Tuesday, January 10, 2006

Implications of the Hwang case for authorship in academia

Seoul National University released its final report (official English summary here) on the fabrication of results by discredited stem cell researcher Woo Suk Hwang. I'm not a molecular biologist, and am even further from being a specialist in stem cell research, so I'm going to refrain from attempting to summarize exactly what has happened biologically in this case. However, the case is interesting, so here's a short summary of the final report:

1) The results reported in Hwang's 2005 Science paper (Hwang WS, Roh SI, Lee BC, Kang SK, Kwon DK, et al. 2005. Patient-specific embryonic stem cells derived from human SCNT blastocysts. Science 308: 1777-1783) were completely fabricated:
The data in 2005 article including test results from DNA fingerprinting, photographs of teratoma, embryoid bodies, MHC-HLA isotype matches and karyotyping have all been fabricated. ... In conclusion, the research team of Professor Hwang does not possess patient-specific stem cell lines or any scientific bases for claiming having created one.
2) The results in Hwang's 2004 Science paper (Hwang WS, Ryu YJ, Park JH, Park ES, Lee EG, et al. 2004. Evidence of a pluripotent human embryonic stem cell line derived from a cloned blastocyst. Science 303: 1669-1674) were also entirely fabricated:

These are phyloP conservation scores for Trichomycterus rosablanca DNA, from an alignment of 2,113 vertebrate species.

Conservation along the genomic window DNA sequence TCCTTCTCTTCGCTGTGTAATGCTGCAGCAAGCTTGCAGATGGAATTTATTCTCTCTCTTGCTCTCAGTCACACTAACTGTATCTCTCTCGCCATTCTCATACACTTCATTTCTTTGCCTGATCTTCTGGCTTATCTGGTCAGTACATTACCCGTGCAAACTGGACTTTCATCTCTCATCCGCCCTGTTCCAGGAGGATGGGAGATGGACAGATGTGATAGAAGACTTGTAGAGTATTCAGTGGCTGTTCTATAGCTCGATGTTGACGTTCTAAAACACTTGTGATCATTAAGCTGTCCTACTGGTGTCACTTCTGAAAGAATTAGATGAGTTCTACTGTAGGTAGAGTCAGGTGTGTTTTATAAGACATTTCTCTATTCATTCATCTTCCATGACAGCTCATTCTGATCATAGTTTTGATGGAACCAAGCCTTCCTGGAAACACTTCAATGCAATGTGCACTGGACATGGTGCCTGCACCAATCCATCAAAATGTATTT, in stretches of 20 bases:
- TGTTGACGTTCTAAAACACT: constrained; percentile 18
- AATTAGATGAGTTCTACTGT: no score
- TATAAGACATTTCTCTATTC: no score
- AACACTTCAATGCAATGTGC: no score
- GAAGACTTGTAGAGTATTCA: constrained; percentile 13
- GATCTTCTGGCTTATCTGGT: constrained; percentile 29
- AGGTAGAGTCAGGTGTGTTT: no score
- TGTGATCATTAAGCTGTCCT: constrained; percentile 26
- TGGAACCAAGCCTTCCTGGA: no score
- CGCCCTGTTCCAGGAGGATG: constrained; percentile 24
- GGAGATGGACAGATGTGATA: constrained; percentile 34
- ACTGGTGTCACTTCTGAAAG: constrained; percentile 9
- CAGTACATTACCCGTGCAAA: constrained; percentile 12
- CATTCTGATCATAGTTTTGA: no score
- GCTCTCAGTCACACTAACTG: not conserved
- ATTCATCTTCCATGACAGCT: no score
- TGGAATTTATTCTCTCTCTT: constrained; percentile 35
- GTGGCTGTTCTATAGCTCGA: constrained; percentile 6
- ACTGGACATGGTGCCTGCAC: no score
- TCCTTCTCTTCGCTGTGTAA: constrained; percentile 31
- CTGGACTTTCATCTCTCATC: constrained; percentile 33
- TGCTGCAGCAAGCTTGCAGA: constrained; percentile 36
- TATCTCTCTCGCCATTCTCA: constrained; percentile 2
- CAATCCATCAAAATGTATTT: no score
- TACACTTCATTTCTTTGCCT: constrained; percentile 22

The claim in 2004 article that the DNA fingerprinting pattern of NT-1 and that of the donor A match perfectly was a clear false report. Given that none of the alleged NT-1 derived cells or tissues match the donor A, the committee concluded that NT-1 ES cell line reported in Science in 2004 is not an ES cell line derived from a cloned blastocyst. In addition, claims that photographs of cells in 2004 Science article are those of MizMedi ES cells have also been confirmed to be true. Therefore, the committee concluded that results described in 2004 Science article including DNA fingerprinting analyses and photographs of cells have also been fabricated.
3) The results in Hwang's 2005 Nature paper reporting on the cloning of a dog (Lee BC, Kim MK, Jang G, Oh HJ, Yuda F, et al. 2005. Dogs cloned from adult somatic cells. Nature 436: 641) were confirmed; the dog exists, and appears to have been cloned.

4) Not only did Hwang fabricate research, but it also appears that he used eggs donated by his junior researchers and technicians, opening questions about whether implicit or explicit coercion was involved:
Regarding the article in 2004, Professor Hwang claimed to have been unaware of the egg donation by the laboratory members. However, the graduate student who donated eggs informed the committee that the act of donation, while voluntary, was approved by Professor Hwang. Egg aspiration was carried out by Dr. Sung Il Roh on March 10 of 2003 at MizMedi Hospital, and notably, Professor Hwang accompanied the student to the hospital himself. In May of 2003, Professor Hwang's research team circulated a form asking consent for voluntary egg donation and collected signature from female technicians.
Science has a very good summary (free full-text) of how this fraud was uncovered by anonymous message board posters and journalists using somewhat unethical techniques.